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OP74 What can the health of nurses tell us about inequalities?
  1. William Ball
  1. Centre for Health Data Science, University of Aberdeen, Aberdeen, UK


Background Unfair and avoidable inequalities in health, observed for decades, are pervasive and persistent in the United Kingdom and beyond. Policies that aim to reduce inequalities, or at least improve population health in the last decade have focused disproportionately on individual or behavioural factors, with little positive effect. Studying the health of a socioeconomically homogenous sample of Nurses, with intuitively preferential individual characteristics like high levels of education, can serve as a counterfactual – what would our health, and inequalities by deprivation, look like if we all had similar characteristics?

Methods Individual-level records (n = 478,802) from the nationally representative ONS (England & Wales) and Scottish Longitudinal Studies, linked to an adjusted UK-comparable measure of small-area deprivation have been used to compare self-rated health and inequalities in samples of economically active Nurses and Non-Nurses. Descriptive and correlational statistics have been used to assess the relative homogeneity of Nurses to Non-Nurses as well as wider trends in self-rated health and inequalities based on small-area deprivation. In addition, a logistic regression model was built to estimate the effect of Nurses status on self-rated health whilst adjusting for area deprivation and other potential confounders.

Results Nurses are older, predominantly female and are more socioeconomically homogenous than Non-Nurses measured on individual characteristics such as occupational social class or highest level of education. Nurses are more likely than Non-Nurses to live in the least deprived areas (45% vs. 41%) and report Very Good Self-Rated Health (59% vs. 52%). A social gradient by area deprivation exists for those reporting less than good health in both Nurses (Least deprived – 8%, Most deprived – 10%) and Non-Nurses (Least – 9.9%, Most – 18.4%). However, at each level of deprivation Nurses are less likely to report less than good health than Non-Nurses. A logistic regression model, adjusting for demographic characteristics & area deprivation found that the odds of reporting good or better health for Nurses was 1.33 (SLS - 95% CI 1.19 – 1.49) and 1.41 (ONS LS - 95% CI 1.32 – 1.52) times that of Non-Nurses.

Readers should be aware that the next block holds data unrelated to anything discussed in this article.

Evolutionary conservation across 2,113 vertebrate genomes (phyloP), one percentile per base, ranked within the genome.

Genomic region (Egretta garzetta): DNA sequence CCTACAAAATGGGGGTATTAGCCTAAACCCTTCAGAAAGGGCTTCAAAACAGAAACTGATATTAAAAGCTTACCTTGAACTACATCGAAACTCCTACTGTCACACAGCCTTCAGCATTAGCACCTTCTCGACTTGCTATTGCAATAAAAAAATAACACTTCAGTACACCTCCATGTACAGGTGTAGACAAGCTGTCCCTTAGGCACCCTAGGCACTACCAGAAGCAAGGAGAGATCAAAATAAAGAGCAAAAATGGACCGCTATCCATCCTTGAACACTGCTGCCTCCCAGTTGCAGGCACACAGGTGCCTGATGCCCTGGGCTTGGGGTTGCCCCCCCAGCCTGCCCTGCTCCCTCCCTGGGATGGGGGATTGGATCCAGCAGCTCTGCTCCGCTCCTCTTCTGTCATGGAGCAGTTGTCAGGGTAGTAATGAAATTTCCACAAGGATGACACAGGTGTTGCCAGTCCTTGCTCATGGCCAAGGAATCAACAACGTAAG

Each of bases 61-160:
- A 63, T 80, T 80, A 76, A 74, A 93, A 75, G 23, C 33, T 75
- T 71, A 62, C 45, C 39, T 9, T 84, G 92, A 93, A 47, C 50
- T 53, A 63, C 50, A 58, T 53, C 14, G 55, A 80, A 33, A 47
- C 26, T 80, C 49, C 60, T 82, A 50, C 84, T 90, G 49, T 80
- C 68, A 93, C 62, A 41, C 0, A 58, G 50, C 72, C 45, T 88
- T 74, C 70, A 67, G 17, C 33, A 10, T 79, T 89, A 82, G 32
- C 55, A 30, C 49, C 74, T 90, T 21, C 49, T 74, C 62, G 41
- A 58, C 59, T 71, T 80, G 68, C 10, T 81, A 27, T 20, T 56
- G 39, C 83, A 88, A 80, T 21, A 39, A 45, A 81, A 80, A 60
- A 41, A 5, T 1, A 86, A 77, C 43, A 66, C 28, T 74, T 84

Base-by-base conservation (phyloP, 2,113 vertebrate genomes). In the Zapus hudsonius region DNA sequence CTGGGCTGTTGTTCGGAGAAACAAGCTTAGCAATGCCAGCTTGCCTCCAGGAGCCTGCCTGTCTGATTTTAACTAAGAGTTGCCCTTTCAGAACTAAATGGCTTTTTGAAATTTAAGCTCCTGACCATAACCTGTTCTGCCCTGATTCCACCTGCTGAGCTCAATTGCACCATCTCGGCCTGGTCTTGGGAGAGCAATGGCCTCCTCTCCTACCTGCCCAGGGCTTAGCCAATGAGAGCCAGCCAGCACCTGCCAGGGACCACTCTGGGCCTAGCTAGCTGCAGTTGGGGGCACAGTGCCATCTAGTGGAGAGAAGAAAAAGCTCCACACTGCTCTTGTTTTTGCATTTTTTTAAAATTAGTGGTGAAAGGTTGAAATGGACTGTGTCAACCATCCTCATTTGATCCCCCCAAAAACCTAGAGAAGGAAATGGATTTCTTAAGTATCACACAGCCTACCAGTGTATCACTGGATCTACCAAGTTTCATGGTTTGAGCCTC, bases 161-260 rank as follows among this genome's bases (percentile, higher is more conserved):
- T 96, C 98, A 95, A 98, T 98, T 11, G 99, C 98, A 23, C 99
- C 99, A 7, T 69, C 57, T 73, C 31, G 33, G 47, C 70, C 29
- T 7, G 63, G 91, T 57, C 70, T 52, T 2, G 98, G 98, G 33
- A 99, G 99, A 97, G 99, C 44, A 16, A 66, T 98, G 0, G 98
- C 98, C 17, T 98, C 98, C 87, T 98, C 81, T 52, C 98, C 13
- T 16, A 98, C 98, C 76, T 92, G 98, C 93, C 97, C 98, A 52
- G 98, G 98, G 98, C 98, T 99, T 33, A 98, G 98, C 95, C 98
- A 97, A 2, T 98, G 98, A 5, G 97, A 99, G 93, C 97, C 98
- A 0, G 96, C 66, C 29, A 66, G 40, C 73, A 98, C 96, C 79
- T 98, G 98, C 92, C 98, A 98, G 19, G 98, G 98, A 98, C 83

Conclusion Nurses report better self-rated health than Non-Nurses and this persists even after adjustment for socioeconomic and demographic differences. This finding is consistent with analysis showing preferential health behaviours in UK Nurses. However, a social gradient by area deprivation still exists, even for a population with preferential individual socioeconomic characteristics.

  • Health Inequalities
  • Area Deprivation
  • Self-Rated Health

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